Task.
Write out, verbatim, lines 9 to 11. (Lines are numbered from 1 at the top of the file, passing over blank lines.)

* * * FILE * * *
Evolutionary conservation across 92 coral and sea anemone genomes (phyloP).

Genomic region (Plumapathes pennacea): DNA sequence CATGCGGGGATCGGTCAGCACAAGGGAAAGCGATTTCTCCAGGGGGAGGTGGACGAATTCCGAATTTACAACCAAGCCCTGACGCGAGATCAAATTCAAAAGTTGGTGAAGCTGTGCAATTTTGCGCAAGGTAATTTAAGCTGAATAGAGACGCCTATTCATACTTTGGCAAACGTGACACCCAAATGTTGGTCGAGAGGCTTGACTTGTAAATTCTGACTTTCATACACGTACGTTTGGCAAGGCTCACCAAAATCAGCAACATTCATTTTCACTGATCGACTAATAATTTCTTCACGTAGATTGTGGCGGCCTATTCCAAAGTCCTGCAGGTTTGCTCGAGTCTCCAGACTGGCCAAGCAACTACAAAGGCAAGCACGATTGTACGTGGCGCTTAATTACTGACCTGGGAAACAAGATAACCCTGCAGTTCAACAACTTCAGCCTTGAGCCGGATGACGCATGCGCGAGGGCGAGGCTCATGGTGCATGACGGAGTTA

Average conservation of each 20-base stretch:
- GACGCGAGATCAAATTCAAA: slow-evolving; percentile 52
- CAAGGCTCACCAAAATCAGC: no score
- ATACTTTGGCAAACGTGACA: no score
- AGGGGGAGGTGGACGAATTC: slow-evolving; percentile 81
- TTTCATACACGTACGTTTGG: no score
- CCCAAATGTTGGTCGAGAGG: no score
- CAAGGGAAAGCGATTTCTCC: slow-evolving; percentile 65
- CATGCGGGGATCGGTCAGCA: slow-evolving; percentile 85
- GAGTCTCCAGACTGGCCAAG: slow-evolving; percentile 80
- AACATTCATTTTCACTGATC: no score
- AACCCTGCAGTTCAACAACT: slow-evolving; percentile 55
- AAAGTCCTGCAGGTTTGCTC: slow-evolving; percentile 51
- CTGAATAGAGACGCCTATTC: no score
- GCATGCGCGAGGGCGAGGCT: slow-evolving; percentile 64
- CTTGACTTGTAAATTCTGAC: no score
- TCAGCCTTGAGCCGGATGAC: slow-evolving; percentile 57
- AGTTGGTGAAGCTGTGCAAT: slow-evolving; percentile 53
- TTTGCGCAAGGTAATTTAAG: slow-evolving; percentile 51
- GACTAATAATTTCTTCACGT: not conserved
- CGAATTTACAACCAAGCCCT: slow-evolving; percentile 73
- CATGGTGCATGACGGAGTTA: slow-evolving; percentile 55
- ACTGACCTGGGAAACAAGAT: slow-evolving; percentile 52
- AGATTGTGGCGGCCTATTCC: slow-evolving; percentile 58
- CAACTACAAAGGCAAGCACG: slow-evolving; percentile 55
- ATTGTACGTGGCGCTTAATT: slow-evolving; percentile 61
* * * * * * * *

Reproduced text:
- CCCAAATGTTGGTCGAGAGG: no score
- CAAGGGAAAGCGATTTCTCC: slow-evolving; percentile 65
- CATGCGGGGATCGGTCAGCA: slow-evolving; percentile 85